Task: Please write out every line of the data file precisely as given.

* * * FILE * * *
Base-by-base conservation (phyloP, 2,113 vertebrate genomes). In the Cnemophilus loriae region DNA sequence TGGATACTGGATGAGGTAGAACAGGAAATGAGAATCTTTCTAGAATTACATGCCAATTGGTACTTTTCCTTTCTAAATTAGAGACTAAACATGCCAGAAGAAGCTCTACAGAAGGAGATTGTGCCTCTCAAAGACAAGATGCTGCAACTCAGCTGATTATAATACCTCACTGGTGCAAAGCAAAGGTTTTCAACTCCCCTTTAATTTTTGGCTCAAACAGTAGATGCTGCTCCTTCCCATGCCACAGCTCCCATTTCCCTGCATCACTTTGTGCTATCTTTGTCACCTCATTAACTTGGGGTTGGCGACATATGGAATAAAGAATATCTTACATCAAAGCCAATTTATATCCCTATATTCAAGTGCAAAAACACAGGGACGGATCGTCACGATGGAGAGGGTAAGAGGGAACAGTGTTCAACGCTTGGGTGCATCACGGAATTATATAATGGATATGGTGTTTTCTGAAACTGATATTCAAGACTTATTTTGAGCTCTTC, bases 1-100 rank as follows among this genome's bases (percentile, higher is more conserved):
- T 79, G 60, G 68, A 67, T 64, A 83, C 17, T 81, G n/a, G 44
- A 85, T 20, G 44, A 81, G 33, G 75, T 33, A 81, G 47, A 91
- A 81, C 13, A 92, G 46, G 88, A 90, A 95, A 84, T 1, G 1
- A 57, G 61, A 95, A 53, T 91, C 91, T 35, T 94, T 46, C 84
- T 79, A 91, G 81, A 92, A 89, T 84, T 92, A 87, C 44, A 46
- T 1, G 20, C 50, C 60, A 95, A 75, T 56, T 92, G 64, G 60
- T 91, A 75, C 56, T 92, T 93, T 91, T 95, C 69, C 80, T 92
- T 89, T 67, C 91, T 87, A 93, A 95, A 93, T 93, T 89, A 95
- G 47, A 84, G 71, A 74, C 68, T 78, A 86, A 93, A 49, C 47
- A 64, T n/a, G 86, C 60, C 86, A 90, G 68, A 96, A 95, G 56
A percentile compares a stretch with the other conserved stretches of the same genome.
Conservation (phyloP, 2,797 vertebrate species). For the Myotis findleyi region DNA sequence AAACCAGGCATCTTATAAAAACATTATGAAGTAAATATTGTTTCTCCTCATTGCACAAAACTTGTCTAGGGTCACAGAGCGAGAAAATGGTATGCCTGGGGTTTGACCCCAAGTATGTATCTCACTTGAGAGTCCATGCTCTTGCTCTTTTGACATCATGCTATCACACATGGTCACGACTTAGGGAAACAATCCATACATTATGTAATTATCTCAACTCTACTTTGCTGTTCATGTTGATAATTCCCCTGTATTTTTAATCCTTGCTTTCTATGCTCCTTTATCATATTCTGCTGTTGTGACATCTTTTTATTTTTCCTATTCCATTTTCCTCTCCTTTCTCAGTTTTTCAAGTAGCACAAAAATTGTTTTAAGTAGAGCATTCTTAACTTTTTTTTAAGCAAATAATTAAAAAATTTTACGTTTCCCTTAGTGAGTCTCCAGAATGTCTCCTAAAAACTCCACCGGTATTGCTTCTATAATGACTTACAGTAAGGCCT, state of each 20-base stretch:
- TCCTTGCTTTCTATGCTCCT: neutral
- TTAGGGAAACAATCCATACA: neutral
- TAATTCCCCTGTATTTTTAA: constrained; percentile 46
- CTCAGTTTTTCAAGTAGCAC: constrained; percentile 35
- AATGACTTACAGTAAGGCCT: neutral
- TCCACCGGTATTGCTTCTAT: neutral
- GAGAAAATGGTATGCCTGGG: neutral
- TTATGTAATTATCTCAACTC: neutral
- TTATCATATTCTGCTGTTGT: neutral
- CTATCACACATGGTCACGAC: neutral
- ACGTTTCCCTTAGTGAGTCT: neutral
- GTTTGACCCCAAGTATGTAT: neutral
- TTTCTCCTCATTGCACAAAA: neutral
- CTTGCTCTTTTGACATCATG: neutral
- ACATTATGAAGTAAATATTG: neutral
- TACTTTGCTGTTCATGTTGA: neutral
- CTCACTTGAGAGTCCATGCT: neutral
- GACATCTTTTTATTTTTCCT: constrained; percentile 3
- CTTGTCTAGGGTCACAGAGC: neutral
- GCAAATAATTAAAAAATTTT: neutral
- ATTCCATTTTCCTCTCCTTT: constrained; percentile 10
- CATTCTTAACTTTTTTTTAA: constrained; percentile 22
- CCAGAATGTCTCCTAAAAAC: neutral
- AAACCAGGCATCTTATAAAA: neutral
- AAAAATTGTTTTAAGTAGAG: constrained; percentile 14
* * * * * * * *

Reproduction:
Base-by-base conservation (phyloP, 2,113 vertebrate genomes). In the Cnemophilus loriae region DNA sequence TGGATACTGGATGAGGTAGAACAGGAAATGAGAATCTTTCTAGAATTACATGCCAATTGGTACTTTTCCTTTCTAAATTAGAGACTAAACATGCCAGAAGAAGCTCTACAGAAGGAGATTGTGCCTCTCAAAGACAAGATGCTGCAACTCAGCTGATTATAATACCTCACTGGTGCAAAGCAAAGGTTTTCAACTCCCCTTTAATTTTTGGCTCAAACAGTAGATGCTGCTCCTTCCCATGCCACAGCTCCCATTTCCCTGCATCACTTTGTGCTATCTTTGTCACCTCATTAACTTGGGGTTGGCGACATATGGAATAAAGAATATCTTACATCAAAGCCAATTTATATCCCTATATTCAAGTGCAAAAACACAGGGACGGATCGTCACGATGGAGAGGGTAAGAGGGAACAGTGTTCAACGCTTGGGTGCATCACGGAATTATATAATGGATATGGTGTTTTCTGAAACTGATATTCAAGACTTATTTTGAGCTCTTC, bases 1-100 rank as follows among this genome's bases (percentile, higher is more conserved):
- T 79, G 60, G 68, A 67, T 64, A 83, C 17, T 81, G n/a, G 44
- A 85, T 20, G 44, A 81, G 33, G 75, T 33, A 81, G 47, A 91
- A 81, C 13, A 92, G 46, G 88, A 90, A 95, A 84, T 1, G 1
- A 57, G 61, A 95, A 53, T 91, C 91, T 35, T 94, T 46, C 84
- T 79, A 91, G 81, A 92, A 89, T 84, T 92, A 87, C 44, A 46
- T 1, G 20, C 50, C 60, A 95, A 75, T 56, T 92, G 64, G 60
- T 91, A 75, C 56, T 92, T 93, T 91, T 95, C 69, C 80, T 92
- T 89, T 67, C 91, T 87, A 93, A 95, A 93, T 93, T 89, A 95
- G 47, A 84, G 71, A 74, C 68, T 78, A 86, A 93, A 49, C 47
- A 64, T n/a, G 86, C 60, C 86, A 90, G 68, A 96, A 95, G 56
A percentile compares a stretch with the other conserved stretches of the same genome.
Conservation (phyloP, 2,797 vertebrate species). For the Myotis findleyi region DNA sequence AAACCAGGCATCTTATAAAAACATTATGAAGTAAATATTGTTTCTCCTCATTGCACAAAACTTGTCTAGGGTCACAGAGCGAGAAAATGGTATGCCTGGGGTTTGACCCCAAGTATGTATCTCACTTGAGAGTCCATGCTCTTGCTCTTTTGACATCATGCTATCACACATGGTCACGACTTAGGGAAACAATCCATACATTATGTAATTATCTCAACTCTACTTTGCTGTTCATGTTGATAATTCCCCTGTATTTTTAATCCTTGCTTTCTATGCTCCTTTATCATATTCTGCTGTTGTGACATCTTTTTATTTTTCCTATTCCATTTTCCTCTCCTTTCTCAGTTTTTCAAGTAGCACAAAAATTGTTTTAAGTAGAGCATTCTTAACTTTTTTTTAAGCAAATAATTAAAAAATTTTACGTTTCCCTTAGTGAGTCTCCAGAATGTCTCCTAAAAACTCCACCGGTATTGCTTCTATAATGACTTACAGTAAGGCCT, state of each 20-base stretch:
- TCCTTGCTTTCTATGCTCCT: neutral
- TTAGGGAAACAATCCATACA: neutral
- TAATTCCCCTGTATTTTTAA: constrained; percentile 46
- CTCAGTTTTTCAAGTAGCAC: constrained; percentile 35
- AATGACTTACAGTAAGGCCT: neutral
- TCCACCGGTATTGCTTCTAT: neutral
- GAGAAAATGGTATGCCTGGG: neutral
- TTATGTAATTATCTCAACTC: neutral
- TTATCATATTCTGCTGTTGT: neutral
- CTATCACACATGGTCACGAC: neutral
- ACGTTTCCCTTAGTGAGTCT: neutral
- GTTTGACCCCAAGTATGTAT: neutral
- TTTCTCCTCATTGCACAAAA: neutral
- CTTGCTCTTTTGACATCATG: neutral
- ACATTATGAAGTAAATATTG: neutral
- TACTTTGCTGTTCATGTTGA: neutral
- CTCACTTGAGAGTCCATGCT: neutral
- GACATCTTTTTATTTTTCCT: constrained; percentile 3
- CTTGTCTAGGGTCACAGAGC: neutral
- GCAAATAATTAAAAAATTTT: neutral
- ATTCCATTTTCCTCTCCTTT: constrained; percentile 10
- CATTCTTAACTTTTTTTTAA: constrained; percentile 22
- CCAGAATGTCTCCTAAAAAC: neutral
- AAACCAGGCATCTTATAAAA: neutral
- AAAAATTGTTTTAAGTAGAG: constrained; percentile 14